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An entrepôt (from the French "warehouse") is a trading post where merchandise can be imported and exported without paying import duties, often at a profit. This profit is possible because of trade conditions, for example, the reluctance of ships to travel the entire length of a long trading route, and selling to the entrepôt instead. The entrepôt then sells at a higher price to ships travelling the other segment of the route. Today, this use has mostly been supplanted by customs areas.

Entrepôts were especially relevant in the Middle Ages and in the early modern period, when mercantile shipping flourished between Europe and its colonial empires in the Americas and Asia. For example, demand for spices in Europe, coupled with the long trade routes necessary for their delivery, led to a much higher market price than the original buying price. However, traders often did not want to travel the whole route, and thus used the entrepôts on the way to sell on their goods. However, this also led to even more attractive profits for those who persevered to travel the entire route.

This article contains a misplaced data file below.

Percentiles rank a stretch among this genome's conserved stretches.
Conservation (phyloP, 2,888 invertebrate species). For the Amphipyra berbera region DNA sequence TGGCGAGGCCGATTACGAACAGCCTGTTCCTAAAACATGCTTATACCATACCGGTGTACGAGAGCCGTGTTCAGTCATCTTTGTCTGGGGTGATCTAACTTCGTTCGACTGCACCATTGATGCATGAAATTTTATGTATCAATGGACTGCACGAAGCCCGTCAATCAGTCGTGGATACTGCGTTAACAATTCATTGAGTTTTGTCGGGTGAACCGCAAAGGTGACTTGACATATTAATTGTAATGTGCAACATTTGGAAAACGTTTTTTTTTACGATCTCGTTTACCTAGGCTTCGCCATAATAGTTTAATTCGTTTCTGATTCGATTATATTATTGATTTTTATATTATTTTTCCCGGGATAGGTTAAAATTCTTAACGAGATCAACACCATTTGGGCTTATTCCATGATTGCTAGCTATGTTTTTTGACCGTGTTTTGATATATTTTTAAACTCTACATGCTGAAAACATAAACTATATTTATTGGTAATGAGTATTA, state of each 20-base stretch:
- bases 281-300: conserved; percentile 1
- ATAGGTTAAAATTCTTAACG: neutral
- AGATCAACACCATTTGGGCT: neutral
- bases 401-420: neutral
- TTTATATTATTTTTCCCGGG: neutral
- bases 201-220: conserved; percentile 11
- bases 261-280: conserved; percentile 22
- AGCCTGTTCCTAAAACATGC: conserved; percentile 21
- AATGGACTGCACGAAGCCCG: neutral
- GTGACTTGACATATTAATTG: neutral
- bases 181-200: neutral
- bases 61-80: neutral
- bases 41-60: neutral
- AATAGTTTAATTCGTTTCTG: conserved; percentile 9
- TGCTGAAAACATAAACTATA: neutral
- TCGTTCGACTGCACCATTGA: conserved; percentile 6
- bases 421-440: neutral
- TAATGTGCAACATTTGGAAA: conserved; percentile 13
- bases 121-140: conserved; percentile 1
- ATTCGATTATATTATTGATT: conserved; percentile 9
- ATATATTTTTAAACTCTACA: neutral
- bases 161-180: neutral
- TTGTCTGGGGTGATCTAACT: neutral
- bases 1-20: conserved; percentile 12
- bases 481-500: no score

An example of such an early-modern entrepôt is the 17th-century Amsterdam Entrepôt.


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